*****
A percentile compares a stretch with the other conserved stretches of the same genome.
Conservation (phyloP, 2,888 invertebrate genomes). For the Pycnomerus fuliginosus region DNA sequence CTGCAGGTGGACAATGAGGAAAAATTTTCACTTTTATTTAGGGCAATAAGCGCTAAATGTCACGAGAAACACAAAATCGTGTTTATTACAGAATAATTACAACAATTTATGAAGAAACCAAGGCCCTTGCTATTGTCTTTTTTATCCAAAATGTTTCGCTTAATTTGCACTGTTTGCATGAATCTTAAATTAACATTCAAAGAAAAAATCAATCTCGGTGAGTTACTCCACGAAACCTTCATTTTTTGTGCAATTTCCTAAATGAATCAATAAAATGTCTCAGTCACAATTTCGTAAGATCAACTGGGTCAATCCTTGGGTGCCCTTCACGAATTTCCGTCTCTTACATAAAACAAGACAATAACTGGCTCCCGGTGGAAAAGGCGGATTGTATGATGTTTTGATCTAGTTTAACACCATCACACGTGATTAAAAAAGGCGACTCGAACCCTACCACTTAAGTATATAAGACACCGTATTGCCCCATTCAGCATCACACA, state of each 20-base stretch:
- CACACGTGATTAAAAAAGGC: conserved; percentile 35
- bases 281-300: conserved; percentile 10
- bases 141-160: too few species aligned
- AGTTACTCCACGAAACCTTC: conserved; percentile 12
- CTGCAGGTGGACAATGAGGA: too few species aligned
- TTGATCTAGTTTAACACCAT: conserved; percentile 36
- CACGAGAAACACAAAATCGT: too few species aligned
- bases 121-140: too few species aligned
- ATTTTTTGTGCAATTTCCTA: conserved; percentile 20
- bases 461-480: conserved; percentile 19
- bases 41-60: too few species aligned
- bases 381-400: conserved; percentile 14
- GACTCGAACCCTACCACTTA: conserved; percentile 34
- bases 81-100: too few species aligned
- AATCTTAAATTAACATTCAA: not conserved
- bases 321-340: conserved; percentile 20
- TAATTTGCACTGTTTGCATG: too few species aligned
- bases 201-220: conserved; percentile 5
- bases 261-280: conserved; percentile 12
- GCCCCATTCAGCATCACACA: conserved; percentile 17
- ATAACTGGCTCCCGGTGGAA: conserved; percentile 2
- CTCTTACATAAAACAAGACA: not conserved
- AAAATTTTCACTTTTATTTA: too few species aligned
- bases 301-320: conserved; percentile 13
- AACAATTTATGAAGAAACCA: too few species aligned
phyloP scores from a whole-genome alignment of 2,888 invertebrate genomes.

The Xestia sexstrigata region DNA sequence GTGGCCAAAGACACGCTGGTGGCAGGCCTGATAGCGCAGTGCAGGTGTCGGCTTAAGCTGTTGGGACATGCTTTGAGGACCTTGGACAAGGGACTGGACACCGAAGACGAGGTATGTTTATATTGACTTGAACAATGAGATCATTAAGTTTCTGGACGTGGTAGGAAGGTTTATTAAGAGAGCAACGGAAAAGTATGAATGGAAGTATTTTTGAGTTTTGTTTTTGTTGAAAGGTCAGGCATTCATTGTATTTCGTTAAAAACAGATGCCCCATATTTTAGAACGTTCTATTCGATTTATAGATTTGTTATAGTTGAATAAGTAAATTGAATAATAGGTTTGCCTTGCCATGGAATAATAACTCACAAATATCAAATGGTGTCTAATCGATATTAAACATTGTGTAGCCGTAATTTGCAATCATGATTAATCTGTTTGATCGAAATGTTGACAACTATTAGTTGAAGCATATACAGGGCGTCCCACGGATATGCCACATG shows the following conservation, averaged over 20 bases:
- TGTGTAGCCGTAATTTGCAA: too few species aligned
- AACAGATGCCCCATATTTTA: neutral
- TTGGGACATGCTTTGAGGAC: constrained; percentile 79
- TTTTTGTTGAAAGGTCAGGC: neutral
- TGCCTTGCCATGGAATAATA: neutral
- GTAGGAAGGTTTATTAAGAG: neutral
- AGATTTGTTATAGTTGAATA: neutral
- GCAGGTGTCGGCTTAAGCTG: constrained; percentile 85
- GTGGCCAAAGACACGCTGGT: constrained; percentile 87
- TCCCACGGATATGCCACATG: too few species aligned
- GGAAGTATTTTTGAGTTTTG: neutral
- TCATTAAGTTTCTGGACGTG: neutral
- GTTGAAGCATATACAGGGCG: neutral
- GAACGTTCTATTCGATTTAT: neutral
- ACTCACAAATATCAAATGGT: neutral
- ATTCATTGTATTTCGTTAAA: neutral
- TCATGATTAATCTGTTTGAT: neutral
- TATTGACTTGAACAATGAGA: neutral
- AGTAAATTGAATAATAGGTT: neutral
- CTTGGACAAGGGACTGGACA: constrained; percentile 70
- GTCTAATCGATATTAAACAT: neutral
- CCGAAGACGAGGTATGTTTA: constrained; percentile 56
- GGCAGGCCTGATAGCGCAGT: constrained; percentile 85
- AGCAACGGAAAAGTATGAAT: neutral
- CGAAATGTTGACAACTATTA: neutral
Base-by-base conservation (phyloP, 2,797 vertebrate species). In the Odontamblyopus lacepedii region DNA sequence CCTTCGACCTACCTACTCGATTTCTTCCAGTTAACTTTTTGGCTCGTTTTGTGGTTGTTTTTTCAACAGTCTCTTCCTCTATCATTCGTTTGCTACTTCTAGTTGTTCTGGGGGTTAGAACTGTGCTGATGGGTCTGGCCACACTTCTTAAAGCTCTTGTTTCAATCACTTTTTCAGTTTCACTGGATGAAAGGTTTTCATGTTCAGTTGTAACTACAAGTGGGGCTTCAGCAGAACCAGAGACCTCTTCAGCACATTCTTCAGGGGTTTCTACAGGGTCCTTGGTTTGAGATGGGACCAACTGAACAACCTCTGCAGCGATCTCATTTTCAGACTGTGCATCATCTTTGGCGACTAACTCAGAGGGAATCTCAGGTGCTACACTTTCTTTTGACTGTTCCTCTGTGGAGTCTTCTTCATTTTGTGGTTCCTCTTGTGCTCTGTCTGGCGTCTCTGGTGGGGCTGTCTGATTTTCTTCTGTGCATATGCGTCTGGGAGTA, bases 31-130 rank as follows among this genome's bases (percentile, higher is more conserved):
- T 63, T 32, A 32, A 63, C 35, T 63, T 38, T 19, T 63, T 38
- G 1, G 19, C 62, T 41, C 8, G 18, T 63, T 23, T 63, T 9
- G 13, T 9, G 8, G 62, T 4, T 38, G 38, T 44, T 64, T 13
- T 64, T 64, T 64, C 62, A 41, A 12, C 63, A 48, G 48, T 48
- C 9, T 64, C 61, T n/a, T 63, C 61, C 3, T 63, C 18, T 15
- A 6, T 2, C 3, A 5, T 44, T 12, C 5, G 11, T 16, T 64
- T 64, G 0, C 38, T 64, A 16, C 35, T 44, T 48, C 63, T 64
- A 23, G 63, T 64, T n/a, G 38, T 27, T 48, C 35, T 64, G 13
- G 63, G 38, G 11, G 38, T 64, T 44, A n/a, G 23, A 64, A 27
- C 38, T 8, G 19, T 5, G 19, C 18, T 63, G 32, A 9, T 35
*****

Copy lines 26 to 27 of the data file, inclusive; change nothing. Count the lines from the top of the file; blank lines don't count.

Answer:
- bases 301-320: conserved; percentile 13
- AACAATTTATGAAGAAACCA: too few species aligned